Anonymous said...

Wow, great minds think a like. My pastor just gave a homily this morning on not judging others because you don't know what's in their hearts or what else they are dealing with. I love the gospel today about noticing the splinter in your brother's eye but not noticing the wooden beam in your own eye. Makes me realize that my faults and sins might be much greater than the person I'm judging.

Adoro said...

mj ~ could that be because that's what today's Gospel is about?


Great minds indeed...great minds who read the gospel of the day. :-)

OK, I'm being a smart alek. And I just WENT to Confession this I'll go back.

Fr. V. ~ I think that quote is from Mother Teresa, but don't quote me on that!

Anonymous said...

Regards to your last sentence, Fr. V., it was my mom who said that. And yours.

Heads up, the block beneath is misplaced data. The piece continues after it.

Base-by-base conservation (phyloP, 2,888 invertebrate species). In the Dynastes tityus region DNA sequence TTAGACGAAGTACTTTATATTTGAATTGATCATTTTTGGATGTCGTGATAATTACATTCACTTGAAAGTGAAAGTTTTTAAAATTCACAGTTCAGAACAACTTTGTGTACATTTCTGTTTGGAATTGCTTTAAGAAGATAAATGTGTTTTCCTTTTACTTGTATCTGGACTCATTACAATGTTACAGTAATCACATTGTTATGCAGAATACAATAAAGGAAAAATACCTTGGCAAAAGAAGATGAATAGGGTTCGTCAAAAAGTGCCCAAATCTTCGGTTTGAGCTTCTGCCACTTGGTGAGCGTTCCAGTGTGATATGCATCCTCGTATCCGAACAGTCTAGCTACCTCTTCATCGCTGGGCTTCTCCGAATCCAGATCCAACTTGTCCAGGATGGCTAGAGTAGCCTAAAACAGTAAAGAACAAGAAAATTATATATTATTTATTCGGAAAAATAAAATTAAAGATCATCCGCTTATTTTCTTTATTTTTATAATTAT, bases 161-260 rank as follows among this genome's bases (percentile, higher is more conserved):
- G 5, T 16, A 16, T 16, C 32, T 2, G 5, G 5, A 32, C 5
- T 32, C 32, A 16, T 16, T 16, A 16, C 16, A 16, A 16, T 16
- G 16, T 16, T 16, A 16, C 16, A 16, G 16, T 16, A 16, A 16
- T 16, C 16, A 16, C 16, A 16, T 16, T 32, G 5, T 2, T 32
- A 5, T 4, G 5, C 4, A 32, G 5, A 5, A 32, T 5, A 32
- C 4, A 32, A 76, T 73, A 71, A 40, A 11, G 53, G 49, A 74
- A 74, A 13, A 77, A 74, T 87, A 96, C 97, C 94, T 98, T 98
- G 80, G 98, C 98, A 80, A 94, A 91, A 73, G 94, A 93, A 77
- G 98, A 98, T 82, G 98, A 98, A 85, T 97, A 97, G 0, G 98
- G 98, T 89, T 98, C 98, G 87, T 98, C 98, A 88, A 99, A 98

(And yours, and yours, yes.)
I was going to post on the real crime of gossip which is of course judging, pre- or otherwise or even based on fact. It sets up a person to be disliked. It happens all the time at work.. by the time I meet whomever was discussed, I am astounded that they do not have cloven hooves and a stench. I'm learning to discount any assessment but my own, and I wish I were free of that, too, but I am working on it. I'm not sure what went into it developing. Judging, I mean. I find I have often been influenced by what was said in the home.. also in the community, also in the workplace, school, playground, from friends, but also nationally.. I must pray for my own less than sterling dismantling..


Anonymous said...